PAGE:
Continuing our discussion of compatibility and needs, let’s look at power. The word “power” can have negative connotations, but everyone has some need for it. In choice theory, power refers to the perfectly natural need for appreciation and recognition: knowing that you have value.
Choice theory suggests that relationships can be challenging for people who have a high level of the power need. Let’s see how…
In Chris and Kayla’s relationship, friends joke that Kayla “wears the pants.” Kayla has a high need for power and she knows it.
This article is one in a series You can find the first article in the series here.
Kayla works in retail, and she feels powerless at work: forced to smile at unpleasant customers, her boss giving her a hard time. It’s not just work, either. Her parents are proud of her sister’s career, while Kayla feels stuck at a cash register.
So when Kayla is home, she wants things done right (her way.) If Chris doesn’t comply, sparks fly. She wants the last word and even something trivial, like hanging the toilet paper improperly, can send her into a tirade. You might label Kayla’s behaviour as “controlling.”
Can this be a good relationship? It depends on the choices that Chris and Kayla make, doesn’t it? Let’s start with Chris.
If Chris has a relatively low need for power, if he’s easygoing and perceives that Kayla makes good decisions, he may like the relationship this way. And if being with Kayla satisfies his needs for fun and love, they may have a great relationship as is.
But what if Chris has a high need for power? If he can satisfy that need elsewhere, all may be fine. For example, if Chris is a successful sales manager, respected by his colleagues, earning high pay that reflects his success, then having Kayla direct the household may be fine with him; Chris gets his power need satisfied by work.
When is there an issue with power and compatibility? If Chris has a high need for power but feels powerless, then he may try to satisfy that need by attempting to control Kayla. It doesn’t bode well for a relationship when both people feel they aren’t getting the power and recognition that they need.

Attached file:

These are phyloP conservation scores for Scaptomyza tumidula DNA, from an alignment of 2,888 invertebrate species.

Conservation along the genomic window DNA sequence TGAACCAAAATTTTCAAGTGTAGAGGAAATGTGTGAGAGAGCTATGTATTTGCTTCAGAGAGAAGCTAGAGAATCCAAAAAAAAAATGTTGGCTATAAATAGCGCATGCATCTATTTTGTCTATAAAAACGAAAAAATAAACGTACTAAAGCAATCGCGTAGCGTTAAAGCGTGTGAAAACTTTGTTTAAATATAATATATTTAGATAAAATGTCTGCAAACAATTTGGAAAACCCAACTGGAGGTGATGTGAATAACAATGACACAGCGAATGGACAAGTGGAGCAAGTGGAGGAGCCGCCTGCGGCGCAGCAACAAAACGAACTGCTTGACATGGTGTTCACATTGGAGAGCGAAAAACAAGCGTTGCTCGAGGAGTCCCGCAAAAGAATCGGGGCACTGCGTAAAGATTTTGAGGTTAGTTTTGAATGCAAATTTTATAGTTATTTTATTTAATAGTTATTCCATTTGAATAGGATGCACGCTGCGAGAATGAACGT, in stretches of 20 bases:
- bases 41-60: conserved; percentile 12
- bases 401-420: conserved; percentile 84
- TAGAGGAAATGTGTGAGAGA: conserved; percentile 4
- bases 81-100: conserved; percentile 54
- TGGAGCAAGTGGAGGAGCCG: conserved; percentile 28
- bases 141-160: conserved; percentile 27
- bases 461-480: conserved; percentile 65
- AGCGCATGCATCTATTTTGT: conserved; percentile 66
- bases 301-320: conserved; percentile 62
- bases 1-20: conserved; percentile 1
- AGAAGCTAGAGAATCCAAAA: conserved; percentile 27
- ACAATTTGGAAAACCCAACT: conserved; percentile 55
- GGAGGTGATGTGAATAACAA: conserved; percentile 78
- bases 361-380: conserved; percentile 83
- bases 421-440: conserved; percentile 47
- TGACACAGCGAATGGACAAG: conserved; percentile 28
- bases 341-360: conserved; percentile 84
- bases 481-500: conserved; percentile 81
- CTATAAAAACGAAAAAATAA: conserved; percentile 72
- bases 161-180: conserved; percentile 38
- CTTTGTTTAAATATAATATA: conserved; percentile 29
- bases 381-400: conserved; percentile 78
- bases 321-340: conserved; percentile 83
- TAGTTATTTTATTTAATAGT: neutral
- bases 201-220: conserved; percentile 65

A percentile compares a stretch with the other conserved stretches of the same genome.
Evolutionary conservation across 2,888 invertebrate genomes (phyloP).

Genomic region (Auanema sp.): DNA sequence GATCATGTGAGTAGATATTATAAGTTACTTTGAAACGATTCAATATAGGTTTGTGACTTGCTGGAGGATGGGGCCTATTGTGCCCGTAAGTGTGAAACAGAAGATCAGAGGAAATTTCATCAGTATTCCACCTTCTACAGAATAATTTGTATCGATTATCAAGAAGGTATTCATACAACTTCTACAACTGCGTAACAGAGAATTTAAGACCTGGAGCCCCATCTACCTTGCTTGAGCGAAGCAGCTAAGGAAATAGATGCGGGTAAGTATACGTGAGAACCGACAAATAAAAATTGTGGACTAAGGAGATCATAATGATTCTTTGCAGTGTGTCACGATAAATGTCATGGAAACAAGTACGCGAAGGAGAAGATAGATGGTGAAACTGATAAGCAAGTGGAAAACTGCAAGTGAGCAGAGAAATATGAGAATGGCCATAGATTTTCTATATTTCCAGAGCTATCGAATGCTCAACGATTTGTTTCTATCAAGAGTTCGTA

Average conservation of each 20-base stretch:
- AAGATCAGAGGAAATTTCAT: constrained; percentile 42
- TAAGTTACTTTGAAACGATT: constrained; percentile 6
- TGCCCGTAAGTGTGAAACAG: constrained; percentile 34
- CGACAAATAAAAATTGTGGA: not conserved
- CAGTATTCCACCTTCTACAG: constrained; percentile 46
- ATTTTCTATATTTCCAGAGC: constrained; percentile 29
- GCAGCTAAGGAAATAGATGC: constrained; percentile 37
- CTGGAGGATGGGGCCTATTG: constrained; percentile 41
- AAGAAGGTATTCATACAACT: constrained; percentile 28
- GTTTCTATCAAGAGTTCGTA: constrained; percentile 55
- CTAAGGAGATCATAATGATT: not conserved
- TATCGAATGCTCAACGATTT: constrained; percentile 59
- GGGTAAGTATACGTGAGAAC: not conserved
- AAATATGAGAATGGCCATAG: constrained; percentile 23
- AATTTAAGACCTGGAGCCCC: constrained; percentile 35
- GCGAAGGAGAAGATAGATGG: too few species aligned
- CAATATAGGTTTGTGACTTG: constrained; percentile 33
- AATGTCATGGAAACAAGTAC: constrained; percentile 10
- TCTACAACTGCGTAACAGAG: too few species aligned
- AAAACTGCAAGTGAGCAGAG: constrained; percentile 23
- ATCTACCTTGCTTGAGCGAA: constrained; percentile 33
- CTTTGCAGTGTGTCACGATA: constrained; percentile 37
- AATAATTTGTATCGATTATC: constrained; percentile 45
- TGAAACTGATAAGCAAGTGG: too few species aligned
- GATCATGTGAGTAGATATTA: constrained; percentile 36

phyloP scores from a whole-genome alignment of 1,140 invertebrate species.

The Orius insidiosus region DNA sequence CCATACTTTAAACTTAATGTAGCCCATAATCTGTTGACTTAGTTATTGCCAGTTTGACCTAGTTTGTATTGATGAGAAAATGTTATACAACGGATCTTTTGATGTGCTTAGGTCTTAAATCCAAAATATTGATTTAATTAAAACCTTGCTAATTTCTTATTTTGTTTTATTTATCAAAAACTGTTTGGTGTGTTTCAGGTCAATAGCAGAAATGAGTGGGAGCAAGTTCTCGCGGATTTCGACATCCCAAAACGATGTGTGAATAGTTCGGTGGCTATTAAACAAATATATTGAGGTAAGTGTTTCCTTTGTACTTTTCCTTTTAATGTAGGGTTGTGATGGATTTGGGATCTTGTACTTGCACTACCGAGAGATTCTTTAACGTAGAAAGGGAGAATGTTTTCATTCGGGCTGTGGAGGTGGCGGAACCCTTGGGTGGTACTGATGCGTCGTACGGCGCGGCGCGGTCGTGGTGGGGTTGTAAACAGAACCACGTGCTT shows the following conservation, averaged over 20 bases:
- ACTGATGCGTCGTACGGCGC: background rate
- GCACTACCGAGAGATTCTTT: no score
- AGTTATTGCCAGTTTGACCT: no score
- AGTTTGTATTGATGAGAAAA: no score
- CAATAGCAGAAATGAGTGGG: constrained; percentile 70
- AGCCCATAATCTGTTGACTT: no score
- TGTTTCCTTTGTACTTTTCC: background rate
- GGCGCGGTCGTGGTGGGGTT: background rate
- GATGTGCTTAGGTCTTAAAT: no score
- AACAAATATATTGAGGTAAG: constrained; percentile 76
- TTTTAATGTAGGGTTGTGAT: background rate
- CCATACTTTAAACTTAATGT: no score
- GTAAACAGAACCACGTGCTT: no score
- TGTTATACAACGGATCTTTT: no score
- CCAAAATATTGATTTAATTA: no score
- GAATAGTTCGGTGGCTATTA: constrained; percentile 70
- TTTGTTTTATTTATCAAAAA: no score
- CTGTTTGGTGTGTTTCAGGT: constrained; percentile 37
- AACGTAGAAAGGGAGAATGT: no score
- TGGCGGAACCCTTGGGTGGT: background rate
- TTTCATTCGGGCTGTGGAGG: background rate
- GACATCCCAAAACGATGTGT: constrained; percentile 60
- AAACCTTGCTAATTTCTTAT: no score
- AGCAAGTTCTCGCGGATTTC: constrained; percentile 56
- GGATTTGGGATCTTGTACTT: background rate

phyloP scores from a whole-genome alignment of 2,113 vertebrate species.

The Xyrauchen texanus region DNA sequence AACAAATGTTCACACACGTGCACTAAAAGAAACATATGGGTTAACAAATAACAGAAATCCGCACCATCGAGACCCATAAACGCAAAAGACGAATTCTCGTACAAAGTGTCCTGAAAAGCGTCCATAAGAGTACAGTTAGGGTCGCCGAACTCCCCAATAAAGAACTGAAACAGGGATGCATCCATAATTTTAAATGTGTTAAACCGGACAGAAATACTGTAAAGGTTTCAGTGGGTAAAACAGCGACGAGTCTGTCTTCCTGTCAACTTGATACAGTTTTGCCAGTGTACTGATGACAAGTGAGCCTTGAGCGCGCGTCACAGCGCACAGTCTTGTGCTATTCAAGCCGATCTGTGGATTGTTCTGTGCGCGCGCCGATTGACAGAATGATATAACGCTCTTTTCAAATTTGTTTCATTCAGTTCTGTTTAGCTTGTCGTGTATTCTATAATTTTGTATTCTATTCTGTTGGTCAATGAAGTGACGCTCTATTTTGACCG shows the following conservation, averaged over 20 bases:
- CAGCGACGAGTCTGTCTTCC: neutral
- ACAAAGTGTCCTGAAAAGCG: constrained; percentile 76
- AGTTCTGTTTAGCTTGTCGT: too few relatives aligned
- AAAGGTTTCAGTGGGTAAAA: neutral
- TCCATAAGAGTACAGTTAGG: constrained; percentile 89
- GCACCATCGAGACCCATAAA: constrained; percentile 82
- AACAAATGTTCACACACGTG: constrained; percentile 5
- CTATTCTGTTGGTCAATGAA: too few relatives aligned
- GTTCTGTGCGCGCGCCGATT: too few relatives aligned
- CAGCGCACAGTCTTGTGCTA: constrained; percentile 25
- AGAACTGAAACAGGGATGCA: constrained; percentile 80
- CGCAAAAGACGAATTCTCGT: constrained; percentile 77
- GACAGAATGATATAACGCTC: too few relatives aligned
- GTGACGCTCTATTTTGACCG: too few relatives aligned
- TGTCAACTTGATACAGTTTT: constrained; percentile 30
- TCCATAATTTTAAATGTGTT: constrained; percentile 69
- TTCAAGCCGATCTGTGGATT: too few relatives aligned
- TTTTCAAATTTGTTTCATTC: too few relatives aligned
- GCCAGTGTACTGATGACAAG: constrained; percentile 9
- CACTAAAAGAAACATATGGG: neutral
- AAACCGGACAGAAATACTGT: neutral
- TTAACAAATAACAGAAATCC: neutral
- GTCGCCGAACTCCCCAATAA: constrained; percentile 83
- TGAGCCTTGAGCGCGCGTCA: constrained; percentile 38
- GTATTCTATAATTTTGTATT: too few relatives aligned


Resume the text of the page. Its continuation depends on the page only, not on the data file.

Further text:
What could Kayla do differently? Remember that the need for power is genetic, so suggesting, “turn it off” or “tone it down” isn’t going to help! Is there anything she could do differently to support a more satisfying relationship? Yes!
For example, Kayla could look for ways to get the recognition and appreciation she needs. Developing skills, education, or achievements outside the relationship can be helpful. A different job or volunteer work could satisfy her need in constructive, effective ways rather than through the relationship-harming behaviour of trying to control Chris.
There’s nothing wrong with satisfying the power need. The difficulty arises when you try to satisfy it by attempting to control each other. Rather than thinking that you can only become powerful by making someone else powerless, look for ways to satisfy that need through recognition and achievement, not through coercing or controlling.
Do you think that a relationship with a high-power need person can work? How?
The next article in this series is here.